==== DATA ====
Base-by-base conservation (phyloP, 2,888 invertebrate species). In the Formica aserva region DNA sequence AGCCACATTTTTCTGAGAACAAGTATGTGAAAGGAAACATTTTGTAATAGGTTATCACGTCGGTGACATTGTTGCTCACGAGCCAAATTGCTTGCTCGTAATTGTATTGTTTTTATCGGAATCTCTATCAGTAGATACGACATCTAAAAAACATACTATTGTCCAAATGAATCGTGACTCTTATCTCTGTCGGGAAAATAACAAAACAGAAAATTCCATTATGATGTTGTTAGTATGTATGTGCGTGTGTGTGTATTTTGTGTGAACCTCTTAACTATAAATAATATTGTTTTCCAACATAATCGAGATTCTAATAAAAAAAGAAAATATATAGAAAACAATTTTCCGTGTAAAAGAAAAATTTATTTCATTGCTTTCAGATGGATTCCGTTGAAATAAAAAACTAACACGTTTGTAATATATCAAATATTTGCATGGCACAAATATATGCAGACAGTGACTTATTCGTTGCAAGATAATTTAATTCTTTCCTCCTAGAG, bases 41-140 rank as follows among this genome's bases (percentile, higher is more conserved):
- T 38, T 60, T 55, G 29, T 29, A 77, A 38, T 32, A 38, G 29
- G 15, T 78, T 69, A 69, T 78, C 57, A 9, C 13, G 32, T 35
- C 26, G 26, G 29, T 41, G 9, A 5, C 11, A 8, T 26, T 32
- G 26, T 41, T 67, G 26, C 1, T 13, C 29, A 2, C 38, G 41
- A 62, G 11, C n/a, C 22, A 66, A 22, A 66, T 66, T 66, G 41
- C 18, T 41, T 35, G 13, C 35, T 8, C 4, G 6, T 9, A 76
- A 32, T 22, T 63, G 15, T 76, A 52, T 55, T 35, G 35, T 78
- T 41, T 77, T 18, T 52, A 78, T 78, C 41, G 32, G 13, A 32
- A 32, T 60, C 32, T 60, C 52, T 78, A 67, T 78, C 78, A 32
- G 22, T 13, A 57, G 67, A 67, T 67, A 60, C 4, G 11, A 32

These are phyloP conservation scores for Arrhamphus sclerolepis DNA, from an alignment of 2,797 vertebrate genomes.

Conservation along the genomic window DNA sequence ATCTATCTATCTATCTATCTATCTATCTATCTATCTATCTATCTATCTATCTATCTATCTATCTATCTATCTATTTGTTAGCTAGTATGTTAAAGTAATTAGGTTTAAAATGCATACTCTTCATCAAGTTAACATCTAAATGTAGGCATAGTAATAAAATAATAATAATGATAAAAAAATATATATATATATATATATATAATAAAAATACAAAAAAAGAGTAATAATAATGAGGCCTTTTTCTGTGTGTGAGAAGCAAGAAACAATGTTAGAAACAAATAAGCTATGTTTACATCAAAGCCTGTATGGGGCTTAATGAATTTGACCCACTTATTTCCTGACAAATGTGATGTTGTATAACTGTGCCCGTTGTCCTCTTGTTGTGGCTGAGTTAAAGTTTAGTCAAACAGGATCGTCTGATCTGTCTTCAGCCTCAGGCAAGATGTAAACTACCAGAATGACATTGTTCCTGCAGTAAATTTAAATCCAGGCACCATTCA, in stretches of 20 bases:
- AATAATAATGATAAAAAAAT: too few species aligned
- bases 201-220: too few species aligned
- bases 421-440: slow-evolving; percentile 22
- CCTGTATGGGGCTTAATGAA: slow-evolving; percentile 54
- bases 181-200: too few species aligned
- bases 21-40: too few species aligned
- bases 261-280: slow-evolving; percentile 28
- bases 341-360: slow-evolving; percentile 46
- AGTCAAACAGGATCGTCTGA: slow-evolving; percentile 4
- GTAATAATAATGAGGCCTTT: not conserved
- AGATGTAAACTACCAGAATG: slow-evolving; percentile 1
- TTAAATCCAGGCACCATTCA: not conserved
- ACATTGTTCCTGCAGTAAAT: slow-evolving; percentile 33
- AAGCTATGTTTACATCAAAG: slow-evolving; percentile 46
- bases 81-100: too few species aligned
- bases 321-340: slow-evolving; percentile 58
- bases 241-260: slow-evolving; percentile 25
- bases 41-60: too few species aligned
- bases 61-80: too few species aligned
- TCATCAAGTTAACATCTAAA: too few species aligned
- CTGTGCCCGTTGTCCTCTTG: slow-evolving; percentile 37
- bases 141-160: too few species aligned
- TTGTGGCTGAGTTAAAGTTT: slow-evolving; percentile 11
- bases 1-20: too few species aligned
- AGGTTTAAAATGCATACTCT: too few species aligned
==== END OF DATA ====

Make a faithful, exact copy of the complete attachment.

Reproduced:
Base-by-base conservation (phyloP, 2,888 invertebrate species). In the Formica aserva region DNA sequence AGCCACATTTTTCTGAGAACAAGTATGTGAAAGGAAACATTTTGTAATAGGTTATCACGTCGGTGACATTGTTGCTCACGAGCCAAATTGCTTGCTCGTAATTGTATTGTTTTTATCGGAATCTCTATCAGTAGATACGACATCTAAAAAACATACTATTGTCCAAATGAATCGTGACTCTTATCTCTGTCGGGAAAATAACAAAACAGAAAATTCCATTATGATGTTGTTAGTATGTATGTGCGTGTGTGTGTATTTTGTGTGAACCTCTTAACTATAAATAATATTGTTTTCCAACATAATCGAGATTCTAATAAAAAAAGAAAATATATAGAAAACAATTTTCCGTGTAAAAGAAAAATTTATTTCATTGCTTTCAGATGGATTCCGTTGAAATAAAAAACTAACACGTTTGTAATATATCAAATATTTGCATGGCACAAATATATGCAGACAGTGACTTATTCGTTGCAAGATAATTTAATTCTTTCCTCCTAGAG, bases 41-140 rank as follows among this genome's bases (percentile, higher is more conserved):
- T 38, T 60, T 55, G 29, T 29, A 77, A 38, T 32, A 38, G 29
- G 15, T 78, T 69, A 69, T 78, C 57, A 9, C 13, G 32, T 35
- C 26, G 26, G 29, T 41, G 9, A 5, C 11, A 8, T 26, T 32
- G 26, T 41, T 67, G 26, C 1, T 13, C 29, A 2, C 38, G 41
- A 62, G 11, C n/a, C 22, A 66, A 22, A 66, T 66, T 66, G 41
- C 18, T 41, T 35, G 13, C 35, T 8, C 4, G 6, T 9, A 76
- A 32, T 22, T 63, G 15, T 76, A 52, T 55, T 35, G 35, T 78
- T 41, T 77, T 18, T 52, A 78, T 78, C 41, G 32, G 13, A 32
- A 32, T 60, C 32, T 60, C 52, T 78, A 67, T 78, C 78, A 32
- G 22, T 13, A 57, G 67, A 67, T 67, A 60, C 4, G 11, A 32

These are phyloP conservation scores for Arrhamphus sclerolepis DNA, from an alignment of 2,797 vertebrate genomes.

Conservation along the genomic window DNA sequence ATCTATCTATCTATCTATCTATCTATCTATCTATCTATCTATCTATCTATCTATCTATCTATCTATCTATCTATTTGTTAGCTAGTATGTTAAAGTAATTAGGTTTAAAATGCATACTCTTCATCAAGTTAACATCTAAATGTAGGCATAGTAATAAAATAATAATAATGATAAAAAAATATATATATATATATATATATAATAAAAATACAAAAAAAGAGTAATAATAATGAGGCCTTTTTCTGTGTGTGAGAAGCAAGAAACAATGTTAGAAACAAATAAGCTATGTTTACATCAAAGCCTGTATGGGGCTTAATGAATTTGACCCACTTATTTCCTGACAAATGTGATGTTGTATAACTGTGCCCGTTGTCCTCTTGTTGTGGCTGAGTTAAAGTTTAGTCAAACAGGATCGTCTGATCTGTCTTCAGCCTCAGGCAAGATGTAAACTACCAGAATGACATTGTTCCTGCAGTAAATTTAAATCCAGGCACCATTCA, in stretches of 20 bases:
- AATAATAATGATAAAAAAAT: too few species aligned
- bases 201-220: too few species aligned
- bases 421-440: slow-evolving; percentile 22
- CCTGTATGGGGCTTAATGAA: slow-evolving; percentile 54
- bases 181-200: too few species aligned
- bases 21-40: too few species aligned
- bases 261-280: slow-evolving; percentile 28
- bases 341-360: slow-evolving; percentile 46
- AGTCAAACAGGATCGTCTGA: slow-evolving; percentile 4
- GTAATAATAATGAGGCCTTT: not conserved
- AGATGTAAACTACCAGAATG: slow-evolving; percentile 1
- TTAAATCCAGGCACCATTCA: not conserved
- ACATTGTTCCTGCAGTAAAT: slow-evolving; percentile 33
- AAGCTATGTTTACATCAAAG: slow-evolving; percentile 46
- bases 81-100: too few species aligned
- bases 321-340: slow-evolving; percentile 58
- bases 241-260: slow-evolving; percentile 25
- bases 41-60: too few species aligned
- bases 61-80: too few species aligned
- TCATCAAGTTAACATCTAAA: too few species aligned
- CTGTGCCCGTTGTCCTCTTG: slow-evolving; percentile 37
- bases 141-160: too few species aligned
- TTGTGGCTGAGTTAAAGTTT: slow-evolving; percentile 11
- bases 1-20: too few species aligned
- AGGTTTAAAATGCATACTCT: too few species aligned